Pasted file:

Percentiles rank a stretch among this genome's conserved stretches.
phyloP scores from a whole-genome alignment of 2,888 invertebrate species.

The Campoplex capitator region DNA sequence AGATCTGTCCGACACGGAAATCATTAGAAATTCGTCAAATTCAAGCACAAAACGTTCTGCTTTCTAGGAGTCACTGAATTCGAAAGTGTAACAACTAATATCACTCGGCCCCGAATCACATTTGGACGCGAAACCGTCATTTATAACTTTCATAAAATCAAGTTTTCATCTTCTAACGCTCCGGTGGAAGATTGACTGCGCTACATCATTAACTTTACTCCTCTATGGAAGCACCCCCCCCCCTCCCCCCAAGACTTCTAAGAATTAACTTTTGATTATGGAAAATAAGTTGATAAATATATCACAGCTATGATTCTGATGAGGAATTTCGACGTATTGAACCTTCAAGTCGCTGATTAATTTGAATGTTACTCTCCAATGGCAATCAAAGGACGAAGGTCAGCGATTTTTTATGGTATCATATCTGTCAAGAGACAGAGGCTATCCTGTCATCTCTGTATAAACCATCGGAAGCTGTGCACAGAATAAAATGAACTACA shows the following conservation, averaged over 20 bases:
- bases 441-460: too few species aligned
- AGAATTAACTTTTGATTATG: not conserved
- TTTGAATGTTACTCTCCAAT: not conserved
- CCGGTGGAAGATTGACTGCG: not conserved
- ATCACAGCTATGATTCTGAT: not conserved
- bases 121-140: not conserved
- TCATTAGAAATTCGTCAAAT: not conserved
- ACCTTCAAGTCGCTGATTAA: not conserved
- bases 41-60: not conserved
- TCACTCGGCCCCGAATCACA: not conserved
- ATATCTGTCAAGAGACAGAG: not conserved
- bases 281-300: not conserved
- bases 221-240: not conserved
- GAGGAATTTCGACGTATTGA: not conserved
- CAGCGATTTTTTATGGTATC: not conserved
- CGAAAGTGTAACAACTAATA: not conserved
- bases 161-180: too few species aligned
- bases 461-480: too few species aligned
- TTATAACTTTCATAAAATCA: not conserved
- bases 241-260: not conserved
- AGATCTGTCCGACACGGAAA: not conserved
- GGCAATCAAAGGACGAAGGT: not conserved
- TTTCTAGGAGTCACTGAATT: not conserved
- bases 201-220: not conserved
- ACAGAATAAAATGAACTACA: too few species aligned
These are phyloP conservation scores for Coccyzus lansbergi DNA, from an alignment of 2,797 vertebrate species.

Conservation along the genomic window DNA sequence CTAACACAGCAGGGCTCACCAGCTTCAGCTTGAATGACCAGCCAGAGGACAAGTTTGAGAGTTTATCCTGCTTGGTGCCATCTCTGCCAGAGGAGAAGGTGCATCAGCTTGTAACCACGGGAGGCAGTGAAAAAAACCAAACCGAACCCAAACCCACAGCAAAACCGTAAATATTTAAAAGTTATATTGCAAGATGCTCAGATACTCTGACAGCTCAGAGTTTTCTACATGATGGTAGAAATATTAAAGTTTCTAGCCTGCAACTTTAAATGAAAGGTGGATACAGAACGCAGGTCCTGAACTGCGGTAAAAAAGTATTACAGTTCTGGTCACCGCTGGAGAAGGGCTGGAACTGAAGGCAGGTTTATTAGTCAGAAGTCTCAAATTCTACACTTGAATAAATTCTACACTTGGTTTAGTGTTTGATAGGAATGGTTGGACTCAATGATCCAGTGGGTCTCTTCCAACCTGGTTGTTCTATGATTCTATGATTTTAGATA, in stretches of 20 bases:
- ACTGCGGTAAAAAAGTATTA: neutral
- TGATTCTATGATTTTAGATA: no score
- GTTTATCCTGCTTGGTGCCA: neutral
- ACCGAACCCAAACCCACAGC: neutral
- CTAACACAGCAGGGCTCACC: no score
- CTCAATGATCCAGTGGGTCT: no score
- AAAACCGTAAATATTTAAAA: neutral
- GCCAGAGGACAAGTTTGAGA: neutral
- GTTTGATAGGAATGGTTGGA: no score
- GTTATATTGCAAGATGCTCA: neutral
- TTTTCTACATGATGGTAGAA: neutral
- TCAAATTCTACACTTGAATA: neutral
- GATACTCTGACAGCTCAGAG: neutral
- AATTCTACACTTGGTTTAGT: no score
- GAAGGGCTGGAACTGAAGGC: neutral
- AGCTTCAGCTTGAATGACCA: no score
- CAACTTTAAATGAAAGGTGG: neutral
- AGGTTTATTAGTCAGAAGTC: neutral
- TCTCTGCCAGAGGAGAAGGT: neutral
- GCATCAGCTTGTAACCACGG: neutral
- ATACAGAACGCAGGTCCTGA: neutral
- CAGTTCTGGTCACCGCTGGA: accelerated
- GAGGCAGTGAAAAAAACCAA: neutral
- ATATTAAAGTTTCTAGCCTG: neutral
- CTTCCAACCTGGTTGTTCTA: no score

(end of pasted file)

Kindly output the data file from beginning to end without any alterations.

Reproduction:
Percentiles rank a stretch among this genome's conserved stretches.
phyloP scores from a whole-genome alignment of 2,888 invertebrate species.

The Campoplex capitator region DNA sequence AGATCTGTCCGACACGGAAATCATTAGAAATTCGTCAAATTCAAGCACAAAACGTTCTGCTTTCTAGGAGTCACTGAATTCGAAAGTGTAACAACTAATATCACTCGGCCCCGAATCACATTTGGACGCGAAACCGTCATTTATAACTTTCATAAAATCAAGTTTTCATCTTCTAACGCTCCGGTGGAAGATTGACTGCGCTACATCATTAACTTTACTCCTCTATGGAAGCACCCCCCCCCCTCCCCCCAAGACTTCTAAGAATTAACTTTTGATTATGGAAAATAAGTTGATAAATATATCACAGCTATGATTCTGATGAGGAATTTCGACGTATTGAACCTTCAAGTCGCTGATTAATTTGAATGTTACTCTCCAATGGCAATCAAAGGACGAAGGTCAGCGATTTTTTATGGTATCATATCTGTCAAGAGACAGAGGCTATCCTGTCATCTCTGTATAAACCATCGGAAGCTGTGCACAGAATAAAATGAACTACA shows the following conservation, averaged over 20 bases:
- bases 441-460: too few species aligned
- AGAATTAACTTTTGATTATG: not conserved
- TTTGAATGTTACTCTCCAAT: not conserved
- CCGGTGGAAGATTGACTGCG: not conserved
- ATCACAGCTATGATTCTGAT: not conserved
- bases 121-140: not conserved
- TCATTAGAAATTCGTCAAAT: not conserved
- ACCTTCAAGTCGCTGATTAA: not conserved
- bases 41-60: not conserved
- TCACTCGGCCCCGAATCACA: not conserved
- ATATCTGTCAAGAGACAGAG: not conserved
- bases 281-300: not conserved
- bases 221-240: not conserved
- GAGGAATTTCGACGTATTGA: not conserved
- CAGCGATTTTTTATGGTATC: not conserved
- CGAAAGTGTAACAACTAATA: not conserved
- bases 161-180: too few species aligned
- bases 461-480: too few species aligned
- TTATAACTTTCATAAAATCA: not conserved
- bases 241-260: not conserved
- AGATCTGTCCGACACGGAAA: not conserved
- GGCAATCAAAGGACGAAGGT: not conserved
- TTTCTAGGAGTCACTGAATT: not conserved
- bases 201-220: not conserved
- ACAGAATAAAATGAACTACA: too few species aligned
These are phyloP conservation scores for Coccyzus lansbergi DNA, from an alignment of 2,797 vertebrate species.

Conservation along the genomic window DNA sequence CTAACACAGCAGGGCTCACCAGCTTCAGCTTGAATGACCAGCCAGAGGACAAGTTTGAGAGTTTATCCTGCTTGGTGCCATCTCTGCCAGAGGAGAAGGTGCATCAGCTTGTAACCACGGGAGGCAGTGAAAAAAACCAAACCGAACCCAAACCCACAGCAAAACCGTAAATATTTAAAAGTTATATTGCAAGATGCTCAGATACTCTGACAGCTCAGAGTTTTCTACATGATGGTAGAAATATTAAAGTTTCTAGCCTGCAACTTTAAATGAAAGGTGGATACAGAACGCAGGTCCTGAACTGCGGTAAAAAAGTATTACAGTTCTGGTCACCGCTGGAGAAGGGCTGGAACTGAAGGCAGGTTTATTAGTCAGAAGTCTCAAATTCTACACTTGAATAAATTCTACACTTGGTTTAGTGTTTGATAGGAATGGTTGGACTCAATGATCCAGTGGGTCTCTTCCAACCTGGTTGTTCTATGATTCTATGATTTTAGATA, in stretches of 20 bases:
- ACTGCGGTAAAAAAGTATTA: neutral
- TGATTCTATGATTTTAGATA: no score
- GTTTATCCTGCTTGGTGCCA: neutral
- ACCGAACCCAAACCCACAGC: neutral
- CTAACACAGCAGGGCTCACC: no score
- CTCAATGATCCAGTGGGTCT: no score
- AAAACCGTAAATATTTAAAA: neutral
- GCCAGAGGACAAGTTTGAGA: neutral
- GTTTGATAGGAATGGTTGGA: no score
- GTTATATTGCAAGATGCTCA: neutral
- TTTTCTACATGATGGTAGAA: neutral
- TCAAATTCTACACTTGAATA: neutral
- GATACTCTGACAGCTCAGAG: neutral
- AATTCTACACTTGGTTTAGT: no score
- GAAGGGCTGGAACTGAAGGC: neutral
- AGCTTCAGCTTGAATGACCA: no score
- CAACTTTAAATGAAAGGTGG: neutral
- AGGTTTATTAGTCAGAAGTC: neutral
- TCTCTGCCAGAGGAGAAGGT: neutral
- GCATCAGCTTGTAACCACGG: neutral
- ATACAGAACGCAGGTCCTGA: neutral
- CAGTTCTGGTCACCGCTGGA: accelerated
- GAGGCAGTGAAAAAAACCAA: neutral
- ATATTAAAGTTTCTAGCCTG: neutral
- CTTCCAACCTGGTTGTTCTA: no score